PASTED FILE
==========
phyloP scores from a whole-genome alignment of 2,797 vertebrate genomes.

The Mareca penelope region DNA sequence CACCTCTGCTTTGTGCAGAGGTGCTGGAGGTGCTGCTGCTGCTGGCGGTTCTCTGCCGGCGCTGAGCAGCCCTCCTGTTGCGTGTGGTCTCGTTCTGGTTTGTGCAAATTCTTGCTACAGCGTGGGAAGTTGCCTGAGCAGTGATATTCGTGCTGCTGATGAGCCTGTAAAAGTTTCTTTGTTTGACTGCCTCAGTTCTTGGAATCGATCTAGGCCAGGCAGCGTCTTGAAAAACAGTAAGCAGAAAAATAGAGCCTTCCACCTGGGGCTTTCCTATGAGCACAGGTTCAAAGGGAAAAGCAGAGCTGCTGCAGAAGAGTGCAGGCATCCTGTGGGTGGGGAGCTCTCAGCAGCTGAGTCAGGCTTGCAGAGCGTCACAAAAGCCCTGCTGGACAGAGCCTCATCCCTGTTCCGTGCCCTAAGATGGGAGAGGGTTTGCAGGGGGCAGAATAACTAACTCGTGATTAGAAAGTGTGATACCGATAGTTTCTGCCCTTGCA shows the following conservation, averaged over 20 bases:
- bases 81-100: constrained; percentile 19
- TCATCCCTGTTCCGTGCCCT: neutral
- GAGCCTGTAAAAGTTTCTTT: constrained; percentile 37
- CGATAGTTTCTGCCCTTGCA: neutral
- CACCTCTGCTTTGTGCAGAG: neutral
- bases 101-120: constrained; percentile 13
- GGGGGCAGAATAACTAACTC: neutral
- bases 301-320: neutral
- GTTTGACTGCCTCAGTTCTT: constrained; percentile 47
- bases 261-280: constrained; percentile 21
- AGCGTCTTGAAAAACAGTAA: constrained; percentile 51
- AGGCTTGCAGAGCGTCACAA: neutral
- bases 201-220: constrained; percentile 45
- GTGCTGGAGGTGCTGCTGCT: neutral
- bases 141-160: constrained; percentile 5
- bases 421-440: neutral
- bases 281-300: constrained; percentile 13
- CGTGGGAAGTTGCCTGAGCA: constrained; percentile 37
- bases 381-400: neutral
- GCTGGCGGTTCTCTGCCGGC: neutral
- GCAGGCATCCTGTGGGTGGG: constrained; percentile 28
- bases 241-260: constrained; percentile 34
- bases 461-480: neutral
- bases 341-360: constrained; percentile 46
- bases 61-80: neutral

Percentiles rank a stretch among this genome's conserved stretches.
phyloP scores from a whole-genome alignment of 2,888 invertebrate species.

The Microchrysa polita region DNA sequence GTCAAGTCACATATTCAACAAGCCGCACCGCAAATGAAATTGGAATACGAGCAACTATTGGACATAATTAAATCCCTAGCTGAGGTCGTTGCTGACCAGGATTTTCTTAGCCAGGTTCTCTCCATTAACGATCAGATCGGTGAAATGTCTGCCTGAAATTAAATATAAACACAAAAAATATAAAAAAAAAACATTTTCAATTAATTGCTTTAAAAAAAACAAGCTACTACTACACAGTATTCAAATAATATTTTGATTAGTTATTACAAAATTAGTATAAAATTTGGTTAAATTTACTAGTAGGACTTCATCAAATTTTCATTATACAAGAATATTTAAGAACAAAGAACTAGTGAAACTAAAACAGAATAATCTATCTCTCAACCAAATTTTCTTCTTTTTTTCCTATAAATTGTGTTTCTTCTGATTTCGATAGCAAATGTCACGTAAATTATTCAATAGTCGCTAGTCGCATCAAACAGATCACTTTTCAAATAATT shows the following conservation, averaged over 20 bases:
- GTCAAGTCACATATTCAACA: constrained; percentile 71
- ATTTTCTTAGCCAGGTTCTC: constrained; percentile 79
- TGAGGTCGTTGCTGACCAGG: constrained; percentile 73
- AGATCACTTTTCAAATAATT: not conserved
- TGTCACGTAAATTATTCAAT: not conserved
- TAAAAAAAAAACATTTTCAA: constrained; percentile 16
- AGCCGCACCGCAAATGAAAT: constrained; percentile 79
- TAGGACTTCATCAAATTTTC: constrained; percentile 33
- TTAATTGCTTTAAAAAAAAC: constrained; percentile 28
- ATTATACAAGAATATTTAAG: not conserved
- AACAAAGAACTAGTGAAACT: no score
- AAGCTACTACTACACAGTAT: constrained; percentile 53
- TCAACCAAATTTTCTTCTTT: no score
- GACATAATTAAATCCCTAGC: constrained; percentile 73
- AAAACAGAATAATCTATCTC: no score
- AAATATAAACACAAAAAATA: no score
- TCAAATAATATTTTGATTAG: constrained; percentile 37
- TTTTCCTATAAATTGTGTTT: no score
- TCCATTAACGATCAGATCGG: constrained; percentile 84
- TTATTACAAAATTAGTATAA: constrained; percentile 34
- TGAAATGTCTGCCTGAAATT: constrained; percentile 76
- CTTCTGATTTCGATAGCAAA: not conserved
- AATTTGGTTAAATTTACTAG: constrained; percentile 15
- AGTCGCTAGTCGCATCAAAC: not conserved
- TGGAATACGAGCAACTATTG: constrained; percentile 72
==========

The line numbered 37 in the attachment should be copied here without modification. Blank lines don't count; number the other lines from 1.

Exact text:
- AGCCGCACCGCAAATGAAAT: constrained; percentile 79